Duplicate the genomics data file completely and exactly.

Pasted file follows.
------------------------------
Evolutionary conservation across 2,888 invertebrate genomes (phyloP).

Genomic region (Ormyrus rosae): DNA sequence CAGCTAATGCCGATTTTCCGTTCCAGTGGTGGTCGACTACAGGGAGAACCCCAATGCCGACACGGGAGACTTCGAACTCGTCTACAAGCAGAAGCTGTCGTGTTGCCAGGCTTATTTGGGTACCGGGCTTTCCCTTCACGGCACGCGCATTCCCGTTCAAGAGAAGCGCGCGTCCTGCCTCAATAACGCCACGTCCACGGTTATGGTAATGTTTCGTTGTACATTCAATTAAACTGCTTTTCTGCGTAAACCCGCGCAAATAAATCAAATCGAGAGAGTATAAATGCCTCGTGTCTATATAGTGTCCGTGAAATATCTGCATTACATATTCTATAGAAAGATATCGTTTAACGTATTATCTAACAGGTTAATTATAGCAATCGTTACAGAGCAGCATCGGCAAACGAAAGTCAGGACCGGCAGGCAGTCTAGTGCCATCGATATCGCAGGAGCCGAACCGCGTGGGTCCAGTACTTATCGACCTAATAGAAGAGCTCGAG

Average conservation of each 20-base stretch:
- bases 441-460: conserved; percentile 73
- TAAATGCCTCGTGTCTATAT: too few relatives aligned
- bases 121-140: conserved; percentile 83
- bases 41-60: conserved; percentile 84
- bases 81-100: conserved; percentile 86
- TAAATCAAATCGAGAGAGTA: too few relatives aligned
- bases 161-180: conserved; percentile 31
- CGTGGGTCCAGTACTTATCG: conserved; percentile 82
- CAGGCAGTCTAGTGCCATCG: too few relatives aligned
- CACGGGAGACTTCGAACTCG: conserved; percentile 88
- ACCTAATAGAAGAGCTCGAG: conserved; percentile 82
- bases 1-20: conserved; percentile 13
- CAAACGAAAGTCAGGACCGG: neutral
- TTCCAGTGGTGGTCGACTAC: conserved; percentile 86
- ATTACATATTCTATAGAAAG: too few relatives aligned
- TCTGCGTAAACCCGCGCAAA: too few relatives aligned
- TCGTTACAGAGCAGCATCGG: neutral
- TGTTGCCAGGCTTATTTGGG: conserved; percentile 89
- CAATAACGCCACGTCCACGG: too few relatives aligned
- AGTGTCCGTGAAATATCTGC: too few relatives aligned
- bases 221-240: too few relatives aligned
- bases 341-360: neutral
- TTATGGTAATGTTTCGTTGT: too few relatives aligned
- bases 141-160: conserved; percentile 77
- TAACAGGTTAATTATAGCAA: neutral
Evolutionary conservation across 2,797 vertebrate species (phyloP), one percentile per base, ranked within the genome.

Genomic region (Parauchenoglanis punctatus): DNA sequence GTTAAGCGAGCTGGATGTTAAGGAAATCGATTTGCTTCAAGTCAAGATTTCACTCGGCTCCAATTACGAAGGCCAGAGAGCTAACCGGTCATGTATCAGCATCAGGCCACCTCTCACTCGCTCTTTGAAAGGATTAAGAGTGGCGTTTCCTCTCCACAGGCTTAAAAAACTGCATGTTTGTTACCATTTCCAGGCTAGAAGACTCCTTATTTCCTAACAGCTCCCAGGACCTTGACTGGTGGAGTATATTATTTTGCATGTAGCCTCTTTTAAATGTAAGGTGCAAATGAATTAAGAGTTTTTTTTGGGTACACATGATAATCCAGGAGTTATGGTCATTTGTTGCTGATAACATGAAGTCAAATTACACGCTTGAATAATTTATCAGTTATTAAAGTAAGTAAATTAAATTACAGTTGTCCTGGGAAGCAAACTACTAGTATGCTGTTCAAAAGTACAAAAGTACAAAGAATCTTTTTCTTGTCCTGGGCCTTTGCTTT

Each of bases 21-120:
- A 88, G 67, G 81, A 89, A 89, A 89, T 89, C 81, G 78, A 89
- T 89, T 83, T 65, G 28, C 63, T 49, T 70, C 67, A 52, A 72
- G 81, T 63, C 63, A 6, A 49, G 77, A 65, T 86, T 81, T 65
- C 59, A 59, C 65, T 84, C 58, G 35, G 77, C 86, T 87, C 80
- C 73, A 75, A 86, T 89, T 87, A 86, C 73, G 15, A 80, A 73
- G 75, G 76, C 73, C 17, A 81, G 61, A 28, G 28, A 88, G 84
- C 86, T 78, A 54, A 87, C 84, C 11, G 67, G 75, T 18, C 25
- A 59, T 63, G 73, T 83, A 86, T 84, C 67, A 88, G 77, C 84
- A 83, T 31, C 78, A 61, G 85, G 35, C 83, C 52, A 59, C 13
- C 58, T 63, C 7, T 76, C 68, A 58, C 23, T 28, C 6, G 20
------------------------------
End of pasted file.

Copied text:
Evolutionary conservation across 2,888 invertebrate genomes (phyloP).

Genomic region (Ormyrus rosae): DNA sequence CAGCTAATGCCGATTTTCCGTTCCAGTGGTGGTCGACTACAGGGAGAACCCCAATGCCGACACGGGAGACTTCGAACTCGTCTACAAGCAGAAGCTGTCGTGTTGCCAGGCTTATTTGGGTACCGGGCTTTCCCTTCACGGCACGCGCATTCCCGTTCAAGAGAAGCGCGCGTCCTGCCTCAATAACGCCACGTCCACGGTTATGGTAATGTTTCGTTGTACATTCAATTAAACTGCTTTTCTGCGTAAACCCGCGCAAATAAATCAAATCGAGAGAGTATAAATGCCTCGTGTCTATATAGTGTCCGTGAAATATCTGCATTACATATTCTATAGAAAGATATCGTTTAACGTATTATCTAACAGGTTAATTATAGCAATCGTTACAGAGCAGCATCGGCAAACGAAAGTCAGGACCGGCAGGCAGTCTAGTGCCATCGATATCGCAGGAGCCGAACCGCGTGGGTCCAGTACTTATCGACCTAATAGAAGAGCTCGAG

Average conservation of each 20-base stretch:
- bases 441-460: conserved; percentile 73
- TAAATGCCTCGTGTCTATAT: too few relatives aligned
- bases 121-140: conserved; percentile 83
- bases 41-60: conserved; percentile 84
- bases 81-100: conserved; percentile 86
- TAAATCAAATCGAGAGAGTA: too few relatives aligned
- bases 161-180: conserved; percentile 31
- CGTGGGTCCAGTACTTATCG: conserved; percentile 82
- CAGGCAGTCTAGTGCCATCG: too few relatives aligned
- CACGGGAGACTTCGAACTCG: conserved; percentile 88
- ACCTAATAGAAGAGCTCGAG: conserved; percentile 82
- bases 1-20: conserved; percentile 13
- CAAACGAAAGTCAGGACCGG: neutral
- TTCCAGTGGTGGTCGACTAC: conserved; percentile 86
- ATTACATATTCTATAGAAAG: too few relatives aligned
- TCTGCGTAAACCCGCGCAAA: too few relatives aligned
- TCGTTACAGAGCAGCATCGG: neutral
- TGTTGCCAGGCTTATTTGGG: conserved; percentile 89
- CAATAACGCCACGTCCACGG: too few relatives aligned
- AGTGTCCGTGAAATATCTGC: too few relatives aligned
- bases 221-240: too few relatives aligned
- bases 341-360: neutral
- TTATGGTAATGTTTCGTTGT: too few relatives aligned
- bases 141-160: conserved; percentile 77
- TAACAGGTTAATTATAGCAA: neutral
Evolutionary conservation across 2,797 vertebrate species (phyloP), one percentile per base, ranked within the genome.

Genomic region (Parauchenoglanis punctatus): DNA sequence GTTAAGCGAGCTGGATGTTAAGGAAATCGATTTGCTTCAAGTCAAGATTTCACTCGGCTCCAATTACGAAGGCCAGAGAGCTAACCGGTCATGTATCAGCATCAGGCCACCTCTCACTCGCTCTTTGAAAGGATTAAGAGTGGCGTTTCCTCTCCACAGGCTTAAAAAACTGCATGTTTGTTACCATTTCCAGGCTAGAAGACTCCTTATTTCCTAACAGCTCCCAGGACCTTGACTGGTGGAGTATATTATTTTGCATGTAGCCTCTTTTAAATGTAAGGTGCAAATGAATTAAGAGTTTTTTTTGGGTACACATGATAATCCAGGAGTTATGGTCATTTGTTGCTGATAACATGAAGTCAAATTACACGCTTGAATAATTTATCAGTTATTAAAGTAAGTAAATTAAATTACAGTTGTCCTGGGAAGCAAACTACTAGTATGCTGTTCAAAAGTACAAAAGTACAAAGAATCTTTTTCTTGTCCTGGGCCTTTGCTTT

Each of bases 21-120:
- A 88, G 67, G 81, A 89, A 89, A 89, T 89, C 81, G 78, A 89
- T 89, T 83, T 65, G 28, C 63, T 49, T 70, C 67, A 52, A 72
- G 81, T 63, C 63, A 6, A 49, G 77, A 65, T 86, T 81, T 65
- C 59, A 59, C 65, T 84, C 58, G 35, G 77, C 86, T 87, C 80
- C 73, A 75, A 86, T 89, T 87, A 86, C 73, G 15, A 80, A 73
- G 75, G 76, C 73, C 17, A 81, G 61, A 28, G 28, A 88, G 84
- C 86, T 78, A 54, A 87, C 84, C 11, G 67, G 75, T 18, C 25
- A 59, T 63, G 73, T 83, A 86, T 84, C 67, A 88, G 77, C 84
- A 83, T 31, C 78, A 61, G 85, G 35, C 83, C 52, A 59, C 13
- C 58, T 63, C 7, T 76, C 68, A 58, C 23, T 28, C 6, G 20